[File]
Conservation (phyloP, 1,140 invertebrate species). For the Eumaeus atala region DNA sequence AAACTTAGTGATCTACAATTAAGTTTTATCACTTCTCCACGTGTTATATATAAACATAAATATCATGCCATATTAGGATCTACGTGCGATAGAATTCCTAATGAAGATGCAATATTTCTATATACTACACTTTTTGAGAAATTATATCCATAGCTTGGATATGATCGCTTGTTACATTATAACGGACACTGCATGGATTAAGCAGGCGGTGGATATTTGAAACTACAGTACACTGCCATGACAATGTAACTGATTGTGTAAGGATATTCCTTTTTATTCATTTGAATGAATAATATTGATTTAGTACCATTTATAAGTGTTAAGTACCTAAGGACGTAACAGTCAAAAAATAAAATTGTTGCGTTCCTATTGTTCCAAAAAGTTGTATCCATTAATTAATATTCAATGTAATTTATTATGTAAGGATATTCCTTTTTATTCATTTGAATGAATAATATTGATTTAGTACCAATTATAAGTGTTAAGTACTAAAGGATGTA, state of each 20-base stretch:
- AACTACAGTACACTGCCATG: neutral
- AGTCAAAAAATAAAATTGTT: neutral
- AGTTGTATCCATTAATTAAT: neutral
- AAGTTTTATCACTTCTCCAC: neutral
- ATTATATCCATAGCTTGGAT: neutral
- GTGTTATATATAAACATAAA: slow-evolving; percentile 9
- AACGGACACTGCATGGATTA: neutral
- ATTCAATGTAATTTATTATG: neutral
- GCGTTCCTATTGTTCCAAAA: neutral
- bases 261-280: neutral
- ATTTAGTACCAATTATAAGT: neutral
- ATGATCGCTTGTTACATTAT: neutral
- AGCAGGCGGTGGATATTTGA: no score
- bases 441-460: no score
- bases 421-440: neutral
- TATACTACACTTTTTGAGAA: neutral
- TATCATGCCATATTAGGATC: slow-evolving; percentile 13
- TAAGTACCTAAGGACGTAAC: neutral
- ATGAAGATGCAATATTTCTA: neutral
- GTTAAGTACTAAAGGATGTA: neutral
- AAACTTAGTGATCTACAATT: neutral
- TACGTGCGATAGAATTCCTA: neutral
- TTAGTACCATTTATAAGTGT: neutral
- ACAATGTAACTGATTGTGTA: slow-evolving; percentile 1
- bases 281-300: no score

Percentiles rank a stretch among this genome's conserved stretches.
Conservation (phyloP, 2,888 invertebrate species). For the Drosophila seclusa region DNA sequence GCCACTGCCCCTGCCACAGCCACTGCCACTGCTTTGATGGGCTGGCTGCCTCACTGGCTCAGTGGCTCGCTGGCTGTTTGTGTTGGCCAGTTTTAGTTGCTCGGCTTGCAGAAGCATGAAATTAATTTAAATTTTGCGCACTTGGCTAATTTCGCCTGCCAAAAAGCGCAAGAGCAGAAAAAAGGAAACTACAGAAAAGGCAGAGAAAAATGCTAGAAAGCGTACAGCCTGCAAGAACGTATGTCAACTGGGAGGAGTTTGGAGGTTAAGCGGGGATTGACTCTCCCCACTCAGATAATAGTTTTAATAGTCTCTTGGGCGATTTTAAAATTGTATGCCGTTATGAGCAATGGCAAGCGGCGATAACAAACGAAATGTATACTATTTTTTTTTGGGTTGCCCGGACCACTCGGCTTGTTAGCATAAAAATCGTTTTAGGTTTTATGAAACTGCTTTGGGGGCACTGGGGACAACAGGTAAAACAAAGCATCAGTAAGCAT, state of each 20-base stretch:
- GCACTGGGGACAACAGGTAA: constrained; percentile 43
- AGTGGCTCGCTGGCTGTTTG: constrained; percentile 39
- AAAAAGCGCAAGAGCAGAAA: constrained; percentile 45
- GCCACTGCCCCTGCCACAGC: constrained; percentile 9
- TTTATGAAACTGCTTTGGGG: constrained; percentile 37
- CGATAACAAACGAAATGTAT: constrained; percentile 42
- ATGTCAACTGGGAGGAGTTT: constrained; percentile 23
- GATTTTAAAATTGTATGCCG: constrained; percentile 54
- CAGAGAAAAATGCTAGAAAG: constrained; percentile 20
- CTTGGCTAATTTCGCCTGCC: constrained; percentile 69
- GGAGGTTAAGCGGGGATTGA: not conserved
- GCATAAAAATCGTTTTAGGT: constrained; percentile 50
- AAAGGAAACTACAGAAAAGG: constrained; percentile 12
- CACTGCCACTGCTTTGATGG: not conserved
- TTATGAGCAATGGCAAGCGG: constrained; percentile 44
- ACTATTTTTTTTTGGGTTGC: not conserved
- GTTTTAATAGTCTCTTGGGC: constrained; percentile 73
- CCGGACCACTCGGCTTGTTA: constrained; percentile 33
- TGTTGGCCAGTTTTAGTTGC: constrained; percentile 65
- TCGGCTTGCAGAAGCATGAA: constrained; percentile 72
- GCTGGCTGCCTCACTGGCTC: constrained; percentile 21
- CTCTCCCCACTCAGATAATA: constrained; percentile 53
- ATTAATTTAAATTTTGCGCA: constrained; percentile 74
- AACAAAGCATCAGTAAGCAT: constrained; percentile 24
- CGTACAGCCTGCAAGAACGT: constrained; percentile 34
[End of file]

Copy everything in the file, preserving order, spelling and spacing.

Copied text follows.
Conservation (phyloP, 1,140 invertebrate species). For the Eumaeus atala region DNA sequence AAACTTAGTGATCTACAATTAAGTTTTATCACTTCTCCACGTGTTATATATAAACATAAATATCATGCCATATTAGGATCTACGTGCGATAGAATTCCTAATGAAGATGCAATATTTCTATATACTACACTTTTTGAGAAATTATATCCATAGCTTGGATATGATCGCTTGTTACATTATAACGGACACTGCATGGATTAAGCAGGCGGTGGATATTTGAAACTACAGTACACTGCCATGACAATGTAACTGATTGTGTAAGGATATTCCTTTTTATTCATTTGAATGAATAATATTGATTTAGTACCATTTATAAGTGTTAAGTACCTAAGGACGTAACAGTCAAAAAATAAAATTGTTGCGTTCCTATTGTTCCAAAAAGTTGTATCCATTAATTAATATTCAATGTAATTTATTATGTAAGGATATTCCTTTTTATTCATTTGAATGAATAATATTGATTTAGTACCAATTATAAGTGTTAAGTACTAAAGGATGTA, state of each 20-base stretch:
- AACTACAGTACACTGCCATG: neutral
- AGTCAAAAAATAAAATTGTT: neutral
- AGTTGTATCCATTAATTAAT: neutral
- AAGTTTTATCACTTCTCCAC: neutral
- ATTATATCCATAGCTTGGAT: neutral
- GTGTTATATATAAACATAAA: slow-evolving; percentile 9
- AACGGACACTGCATGGATTA: neutral
- ATTCAATGTAATTTATTATG: neutral
- GCGTTCCTATTGTTCCAAAA: neutral
- bases 261-280: neutral
- ATTTAGTACCAATTATAAGT: neutral
- ATGATCGCTTGTTACATTAT: neutral
- AGCAGGCGGTGGATATTTGA: no score
- bases 441-460: no score
- bases 421-440: neutral
- TATACTACACTTTTTGAGAA: neutral
- TATCATGCCATATTAGGATC: slow-evolving; percentile 13
- TAAGTACCTAAGGACGTAAC: neutral
- ATGAAGATGCAATATTTCTA: neutral
- GTTAAGTACTAAAGGATGTA: neutral
- AAACTTAGTGATCTACAATT: neutral
- TACGTGCGATAGAATTCCTA: neutral
- TTAGTACCATTTATAAGTGT: neutral
- ACAATGTAACTGATTGTGTA: slow-evolving; percentile 1
- bases 281-300: no score

Percentiles rank a stretch among this genome's conserved stretches.
Conservation (phyloP, 2,888 invertebrate species). For the Drosophila seclusa region DNA sequence GCCACTGCCCCTGCCACAGCCACTGCCACTGCTTTGATGGGCTGGCTGCCTCACTGGCTCAGTGGCTCGCTGGCTGTTTGTGTTGGCCAGTTTTAGTTGCTCGGCTTGCAGAAGCATGAAATTAATTTAAATTTTGCGCACTTGGCTAATTTCGCCTGCCAAAAAGCGCAAGAGCAGAAAAAAGGAAACTACAGAAAAGGCAGAGAAAAATGCTAGAAAGCGTACAGCCTGCAAGAACGTATGTCAACTGGGAGGAGTTTGGAGGTTAAGCGGGGATTGACTCTCCCCACTCAGATAATAGTTTTAATAGTCTCTTGGGCGATTTTAAAATTGTATGCCGTTATGAGCAATGGCAAGCGGCGATAACAAACGAAATGTATACTATTTTTTTTTGGGTTGCCCGGACCACTCGGCTTGTTAGCATAAAAATCGTTTTAGGTTTTATGAAACTGCTTTGGGGGCACTGGGGACAACAGGTAAAACAAAGCATCAGTAAGCAT, state of each 20-base stretch:
- GCACTGGGGACAACAGGTAA: constrained; percentile 43
- AGTGGCTCGCTGGCTGTTTG: constrained; percentile 39
- AAAAAGCGCAAGAGCAGAAA: constrained; percentile 45
- GCCACTGCCCCTGCCACAGC: constrained; percentile 9
- TTTATGAAACTGCTTTGGGG: constrained; percentile 37
- CGATAACAAACGAAATGTAT: constrained; percentile 42
- ATGTCAACTGGGAGGAGTTT: constrained; percentile 23
- GATTTTAAAATTGTATGCCG: constrained; percentile 54
- CAGAGAAAAATGCTAGAAAG: constrained; percentile 20
- CTTGGCTAATTTCGCCTGCC: constrained; percentile 69
- GGAGGTTAAGCGGGGATTGA: not conserved
- GCATAAAAATCGTTTTAGGT: constrained; percentile 50
- AAAGGAAACTACAGAAAAGG: constrained; percentile 12
- CACTGCCACTGCTTTGATGG: not conserved
- TTATGAGCAATGGCAAGCGG: constrained; percentile 44
- ACTATTTTTTTTTGGGTTGC: not conserved
- GTTTTAATAGTCTCTTGGGC: constrained; percentile 73
- CCGGACCACTCGGCTTGTTA: constrained; percentile 33
- TGTTGGCCAGTTTTAGTTGC: constrained; percentile 65
- TCGGCTTGCAGAAGCATGAA: constrained; percentile 72
- GCTGGCTGCCTCACTGGCTC: constrained; percentile 21
- CTCTCCCCACTCAGATAATA: constrained; percentile 53
- ATTAATTTAAATTTTGCGCA: constrained; percentile 74
- AACAAAGCATCAGTAAGCAT: constrained; percentile 24
- CGTACAGCCTGCAAGAACGT: constrained; percentile 34